NTSB Press Release

National Transportation Safety Board
Office of Public Affairs


STATEMENT ON CRASH OF SWISSAIR FLIGHT 111

September 3, 1998

The National Transportation Safety Board has offered its assistance to the Government of Canada in its investigation of last night's crash of Swissair flight 111 near Halifax, Nova Scotia.

Under terms of Annex 13 of the International Civil Aviation Organization, the NTSB has sent investigator Greg Feith as the accredited representative of the United States. He is accompanied by six NTSB investigators, and several representatives of the Federal Aviation Administration. U.S. manufacturers will also send representatives to join the U.S. team.

Airline accidents are investigated by authorities of the country in which the accident occurred, regardless of where the aircraft is registered. The United States is assisting the Canadians by virtue of being the country of manufacture of the aircraft, while Switzerland could be expected to send an accredited representative as it is the country of registration.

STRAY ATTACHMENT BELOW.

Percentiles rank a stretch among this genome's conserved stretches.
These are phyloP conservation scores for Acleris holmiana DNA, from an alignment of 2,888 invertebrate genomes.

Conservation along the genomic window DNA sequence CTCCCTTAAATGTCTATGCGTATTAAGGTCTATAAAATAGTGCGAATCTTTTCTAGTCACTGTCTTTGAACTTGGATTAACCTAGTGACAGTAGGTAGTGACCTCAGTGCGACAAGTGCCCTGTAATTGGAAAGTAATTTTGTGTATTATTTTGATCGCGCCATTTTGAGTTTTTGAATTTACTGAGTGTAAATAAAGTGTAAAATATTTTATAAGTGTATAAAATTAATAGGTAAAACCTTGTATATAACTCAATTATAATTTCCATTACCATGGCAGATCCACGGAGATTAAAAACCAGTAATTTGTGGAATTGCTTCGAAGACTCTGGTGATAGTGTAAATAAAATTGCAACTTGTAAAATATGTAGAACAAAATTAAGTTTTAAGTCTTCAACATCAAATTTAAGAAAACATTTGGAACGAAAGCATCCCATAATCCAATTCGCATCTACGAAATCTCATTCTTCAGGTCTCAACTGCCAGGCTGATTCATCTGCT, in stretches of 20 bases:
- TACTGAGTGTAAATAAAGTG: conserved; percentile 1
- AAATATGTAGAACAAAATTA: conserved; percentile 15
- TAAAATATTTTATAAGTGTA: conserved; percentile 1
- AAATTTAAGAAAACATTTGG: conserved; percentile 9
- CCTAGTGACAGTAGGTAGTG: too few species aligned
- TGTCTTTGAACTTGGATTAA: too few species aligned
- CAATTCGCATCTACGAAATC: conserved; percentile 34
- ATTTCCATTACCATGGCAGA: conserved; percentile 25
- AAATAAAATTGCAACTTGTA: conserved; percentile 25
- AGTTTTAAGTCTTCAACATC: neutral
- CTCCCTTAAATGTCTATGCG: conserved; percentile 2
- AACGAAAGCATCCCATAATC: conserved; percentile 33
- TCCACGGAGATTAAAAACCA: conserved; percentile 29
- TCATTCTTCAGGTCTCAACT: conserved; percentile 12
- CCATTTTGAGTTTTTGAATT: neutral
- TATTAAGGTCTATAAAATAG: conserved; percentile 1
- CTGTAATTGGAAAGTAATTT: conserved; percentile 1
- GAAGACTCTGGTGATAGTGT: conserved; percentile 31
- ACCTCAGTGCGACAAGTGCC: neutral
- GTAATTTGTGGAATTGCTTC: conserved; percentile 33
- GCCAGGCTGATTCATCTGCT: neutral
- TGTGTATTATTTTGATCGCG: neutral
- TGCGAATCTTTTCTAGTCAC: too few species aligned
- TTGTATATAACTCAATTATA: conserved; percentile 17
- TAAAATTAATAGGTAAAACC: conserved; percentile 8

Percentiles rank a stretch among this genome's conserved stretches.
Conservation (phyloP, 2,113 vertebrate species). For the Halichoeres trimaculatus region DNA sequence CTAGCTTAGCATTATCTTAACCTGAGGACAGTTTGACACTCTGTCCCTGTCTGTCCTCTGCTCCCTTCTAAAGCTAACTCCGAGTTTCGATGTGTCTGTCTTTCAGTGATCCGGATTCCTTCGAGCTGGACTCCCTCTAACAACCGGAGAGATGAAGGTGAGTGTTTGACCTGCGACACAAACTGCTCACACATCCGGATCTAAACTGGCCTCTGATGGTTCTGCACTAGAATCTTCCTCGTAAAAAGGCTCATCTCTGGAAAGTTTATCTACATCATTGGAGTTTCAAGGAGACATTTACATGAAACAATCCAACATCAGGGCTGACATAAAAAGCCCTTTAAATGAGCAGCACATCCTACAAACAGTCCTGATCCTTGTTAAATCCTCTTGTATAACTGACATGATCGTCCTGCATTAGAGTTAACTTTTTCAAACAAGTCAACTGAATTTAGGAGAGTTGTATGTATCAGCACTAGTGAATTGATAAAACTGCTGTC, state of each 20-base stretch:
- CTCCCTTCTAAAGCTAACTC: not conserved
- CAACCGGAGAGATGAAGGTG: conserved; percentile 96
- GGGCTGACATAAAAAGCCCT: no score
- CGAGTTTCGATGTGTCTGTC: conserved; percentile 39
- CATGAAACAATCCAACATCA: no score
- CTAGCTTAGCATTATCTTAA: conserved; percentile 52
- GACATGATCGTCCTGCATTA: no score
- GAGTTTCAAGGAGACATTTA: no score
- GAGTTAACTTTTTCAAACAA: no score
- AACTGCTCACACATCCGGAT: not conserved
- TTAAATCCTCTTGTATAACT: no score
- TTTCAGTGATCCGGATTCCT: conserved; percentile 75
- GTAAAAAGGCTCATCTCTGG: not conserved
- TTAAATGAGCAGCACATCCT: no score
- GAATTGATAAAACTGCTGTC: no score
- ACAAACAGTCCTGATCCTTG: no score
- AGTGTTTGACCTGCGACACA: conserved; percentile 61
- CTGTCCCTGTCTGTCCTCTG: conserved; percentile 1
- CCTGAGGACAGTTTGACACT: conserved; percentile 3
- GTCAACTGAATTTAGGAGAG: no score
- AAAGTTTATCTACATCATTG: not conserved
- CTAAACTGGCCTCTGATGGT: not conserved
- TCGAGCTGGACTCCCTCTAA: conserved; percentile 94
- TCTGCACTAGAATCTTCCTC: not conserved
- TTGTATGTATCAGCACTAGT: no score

"On behalf of the National Transportation Safety Board, I would like to express my condolences to those who lost family and friends on flight 111," NTSB Chairman Jim Hall said. "We have offered to assist the Transportation Safety Board of Canada in any way we can to help them find the cause of this tragedy as soon as possible, and our team of aviation specialists has already arrived in Canada to begin that work."

All factual information on the investigation will be released by the Transportation Safety Board of Canada. The phone numbers for press inquiries are:

NTSB Public Affairs Office: (202) 314-6100

 

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The National Transportation Safety Board (NTSB) is an independent federal agency charged with determining the probable cause
of transportation accidents, promoting transportation safety, and assisting victims of transportation accidents and their families.